The Garfield Park neighborhood is home not only to Providence St. Mel School but also to its founder, Paul Joseph Adams III, a community activist fighting to improve opportunities for youth on the West Side.

The nonprofit Leaders Network recently honored Adams for his lifetime work at Providence St. Mel and his community contributions.

“It was an enormously high honor for me to stand with the board of directors of the Leaders Network and present Mr. Paul Adams III with the Dr. Martin Luther King Jr. Education Award,” said Rev. Ira Acre, pastor of Greater St. John Bible Church in North Lawndale and co-chairman for the Leaders Network, on a Facebook post. “Mr. Adams is a living legend and precious jewel serving on the West Side.”

But with all the accolades Adams often receives, both locally and nationally, the 77-year-old husband and father said all he wants to do is increase educational opportunities for youths, especially black youths.

“We have the power in this community to make changes in our lives, but for some reason we [blacks] get ‘comfortable’ with our situation and are reluctant to make changes,” said Adams, executive chairman of Providence St. Mel. “But from my point of view a quality education changes all of that.” 

One obstacle Adams said he runs into when recruiting students to Providence St. Mel are parents opting to send their children to charter schools. 

“Our competition is charter schools. Parents have told me they cannot afford a private school and prefer to send their students to public schools,” explained Adams. “I understand a lot of parents are struggling financially but it is so important that we preserve our future and that starts with educating the next generation of leaders.”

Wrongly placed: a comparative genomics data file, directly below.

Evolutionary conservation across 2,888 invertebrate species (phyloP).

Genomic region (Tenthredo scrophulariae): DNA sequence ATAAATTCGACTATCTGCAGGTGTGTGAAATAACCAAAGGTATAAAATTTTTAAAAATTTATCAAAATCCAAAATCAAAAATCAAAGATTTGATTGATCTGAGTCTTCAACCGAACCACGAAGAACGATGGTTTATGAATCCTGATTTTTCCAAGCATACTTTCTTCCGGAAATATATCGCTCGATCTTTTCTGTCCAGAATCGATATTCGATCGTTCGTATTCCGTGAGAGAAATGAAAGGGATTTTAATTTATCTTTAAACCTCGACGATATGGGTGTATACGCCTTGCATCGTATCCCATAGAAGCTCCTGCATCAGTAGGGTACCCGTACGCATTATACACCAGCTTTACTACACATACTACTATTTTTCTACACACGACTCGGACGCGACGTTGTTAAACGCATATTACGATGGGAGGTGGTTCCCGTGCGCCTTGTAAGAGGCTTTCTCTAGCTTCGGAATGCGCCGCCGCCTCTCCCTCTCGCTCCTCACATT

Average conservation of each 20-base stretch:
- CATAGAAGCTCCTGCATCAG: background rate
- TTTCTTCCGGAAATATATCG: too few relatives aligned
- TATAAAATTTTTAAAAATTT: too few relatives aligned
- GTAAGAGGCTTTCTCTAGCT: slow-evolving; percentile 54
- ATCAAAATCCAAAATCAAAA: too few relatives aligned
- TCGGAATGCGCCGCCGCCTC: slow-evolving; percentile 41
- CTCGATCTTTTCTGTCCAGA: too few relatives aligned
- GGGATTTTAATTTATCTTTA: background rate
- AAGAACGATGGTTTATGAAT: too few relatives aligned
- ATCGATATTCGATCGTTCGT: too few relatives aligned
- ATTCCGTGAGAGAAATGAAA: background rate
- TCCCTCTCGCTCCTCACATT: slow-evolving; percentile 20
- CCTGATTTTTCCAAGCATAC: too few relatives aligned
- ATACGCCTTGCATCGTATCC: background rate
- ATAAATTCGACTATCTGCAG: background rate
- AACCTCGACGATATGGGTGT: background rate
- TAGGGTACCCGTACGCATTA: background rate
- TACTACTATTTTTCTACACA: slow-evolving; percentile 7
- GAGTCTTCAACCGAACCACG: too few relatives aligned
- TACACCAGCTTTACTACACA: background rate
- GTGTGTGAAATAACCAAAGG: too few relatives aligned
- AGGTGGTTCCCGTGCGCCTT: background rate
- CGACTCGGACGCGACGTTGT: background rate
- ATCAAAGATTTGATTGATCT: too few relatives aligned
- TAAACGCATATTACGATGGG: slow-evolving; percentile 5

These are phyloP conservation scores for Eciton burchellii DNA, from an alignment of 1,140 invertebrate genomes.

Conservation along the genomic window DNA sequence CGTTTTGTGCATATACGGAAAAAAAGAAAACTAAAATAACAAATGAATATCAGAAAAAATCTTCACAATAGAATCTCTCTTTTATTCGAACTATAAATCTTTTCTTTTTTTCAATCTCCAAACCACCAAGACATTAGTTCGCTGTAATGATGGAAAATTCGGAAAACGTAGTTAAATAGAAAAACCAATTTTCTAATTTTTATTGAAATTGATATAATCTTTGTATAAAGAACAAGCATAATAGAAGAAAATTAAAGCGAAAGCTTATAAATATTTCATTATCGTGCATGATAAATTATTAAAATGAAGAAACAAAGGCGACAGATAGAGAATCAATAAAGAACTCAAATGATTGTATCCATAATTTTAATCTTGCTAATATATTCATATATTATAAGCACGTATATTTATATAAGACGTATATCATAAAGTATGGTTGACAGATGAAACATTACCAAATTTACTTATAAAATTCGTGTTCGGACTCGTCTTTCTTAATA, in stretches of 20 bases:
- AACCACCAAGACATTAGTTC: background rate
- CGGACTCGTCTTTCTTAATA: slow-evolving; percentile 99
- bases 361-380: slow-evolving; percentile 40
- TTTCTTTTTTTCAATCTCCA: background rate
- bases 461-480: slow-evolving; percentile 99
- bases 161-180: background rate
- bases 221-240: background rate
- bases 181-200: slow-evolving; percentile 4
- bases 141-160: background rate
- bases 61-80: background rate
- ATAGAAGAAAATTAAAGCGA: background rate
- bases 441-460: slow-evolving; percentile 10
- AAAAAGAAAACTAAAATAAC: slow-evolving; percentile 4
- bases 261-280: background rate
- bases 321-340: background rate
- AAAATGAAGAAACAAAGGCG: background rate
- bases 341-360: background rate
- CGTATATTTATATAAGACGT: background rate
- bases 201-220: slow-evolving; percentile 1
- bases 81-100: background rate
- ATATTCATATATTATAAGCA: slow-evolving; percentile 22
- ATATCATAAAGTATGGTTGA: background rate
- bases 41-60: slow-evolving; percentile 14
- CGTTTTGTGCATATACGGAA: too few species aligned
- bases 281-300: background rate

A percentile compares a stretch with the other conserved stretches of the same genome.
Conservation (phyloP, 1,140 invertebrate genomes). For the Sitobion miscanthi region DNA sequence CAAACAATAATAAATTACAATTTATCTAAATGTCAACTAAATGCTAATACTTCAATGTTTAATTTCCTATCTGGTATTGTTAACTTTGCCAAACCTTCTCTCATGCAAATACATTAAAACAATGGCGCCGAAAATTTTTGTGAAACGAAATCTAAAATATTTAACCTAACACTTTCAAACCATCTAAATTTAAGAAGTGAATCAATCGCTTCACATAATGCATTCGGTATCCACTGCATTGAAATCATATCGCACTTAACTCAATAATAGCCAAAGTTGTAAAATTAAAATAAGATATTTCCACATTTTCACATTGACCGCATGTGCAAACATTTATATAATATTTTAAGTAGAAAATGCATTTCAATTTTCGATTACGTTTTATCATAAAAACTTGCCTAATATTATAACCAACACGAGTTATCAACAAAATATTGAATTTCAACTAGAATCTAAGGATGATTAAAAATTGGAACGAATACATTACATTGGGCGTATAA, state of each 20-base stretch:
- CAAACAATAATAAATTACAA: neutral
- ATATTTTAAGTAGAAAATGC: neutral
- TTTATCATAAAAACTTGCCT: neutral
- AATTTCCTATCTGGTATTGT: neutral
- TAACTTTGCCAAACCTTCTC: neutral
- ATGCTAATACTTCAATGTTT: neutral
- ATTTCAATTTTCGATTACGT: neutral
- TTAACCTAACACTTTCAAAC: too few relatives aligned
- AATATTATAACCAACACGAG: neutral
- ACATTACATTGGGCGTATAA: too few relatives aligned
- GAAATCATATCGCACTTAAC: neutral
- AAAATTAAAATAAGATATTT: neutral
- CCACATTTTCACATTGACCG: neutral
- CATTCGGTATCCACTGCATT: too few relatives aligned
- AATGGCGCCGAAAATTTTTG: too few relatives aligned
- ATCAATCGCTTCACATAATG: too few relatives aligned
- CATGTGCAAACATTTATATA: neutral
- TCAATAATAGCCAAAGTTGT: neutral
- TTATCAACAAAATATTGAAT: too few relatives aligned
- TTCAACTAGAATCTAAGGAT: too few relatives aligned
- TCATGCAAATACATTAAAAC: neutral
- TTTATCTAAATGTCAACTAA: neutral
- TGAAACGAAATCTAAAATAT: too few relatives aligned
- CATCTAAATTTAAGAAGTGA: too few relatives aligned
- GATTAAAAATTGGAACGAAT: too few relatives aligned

Providence St. Mel, 119 S. Central Park Ave., is an independent, private school with a current enrollment of 400 students, and serves grades kindergarten through 12th. The former Catholic school offers college preparatory classes, sports, clubs, and different programs including a summer international program.

The Archdiocese of Chicago previously operated Providence St. Mel, which was created in 1969 with the merger of Providence High School and St. Mel High School. In 1978, the Archdiocese announced it was closing the school during Adams’ tenure as principal. 

However, Adams refused to let the doors close and spearheaded a community campaign to raise money to operate the school independently. His effort was made possible after the Archdiocese donated the school’s campus to Adams. And during the 1980s, Providence St. Mel expanded to include elementary grades.

Annual tuition at Providence St. Mel is $8,000, but Jeanette Butala, president of the school, said the average family receives financial aid from the school and pays only $200 per month. But tuition payments do not make up it’s nearly $8 million a year budget.

“Only 15 percent of students pay the full tuition, which accounts for $1.8 million a year. The rest of the budget is made up with fundraising and private donations,” said Adams, who added the school’s capacity could hold 800 students. “My mother made sacrifices so I could attend a private school and I encourage all parents to do the same.”

Adams said that there students who attend the school who live as far away as suburban Naperville.

“There are students who live in Schaumburg, on the South Side and other far places that attend our school,” added Adams, who lives across the street from the school. “Providence St. Mel is a school whose students are predominately black and 88 percent of its teaching staff have advanced degrees.”

According to Adams, the school has had a 100 percent college acceptance rate since 1978, and 74 percent of its students graduate from college in four years opposed to the national average of 51 percent.

“Our students attend some of the best colleges and universities in the country like Harvard, Stanford, Northwestern, and Howard University,” contends Adams, the oldest of four siblings. “Any student who graduates from here will be ready to succeed in life after college. We prepare our students to be leaders, thinkers and game-changers.”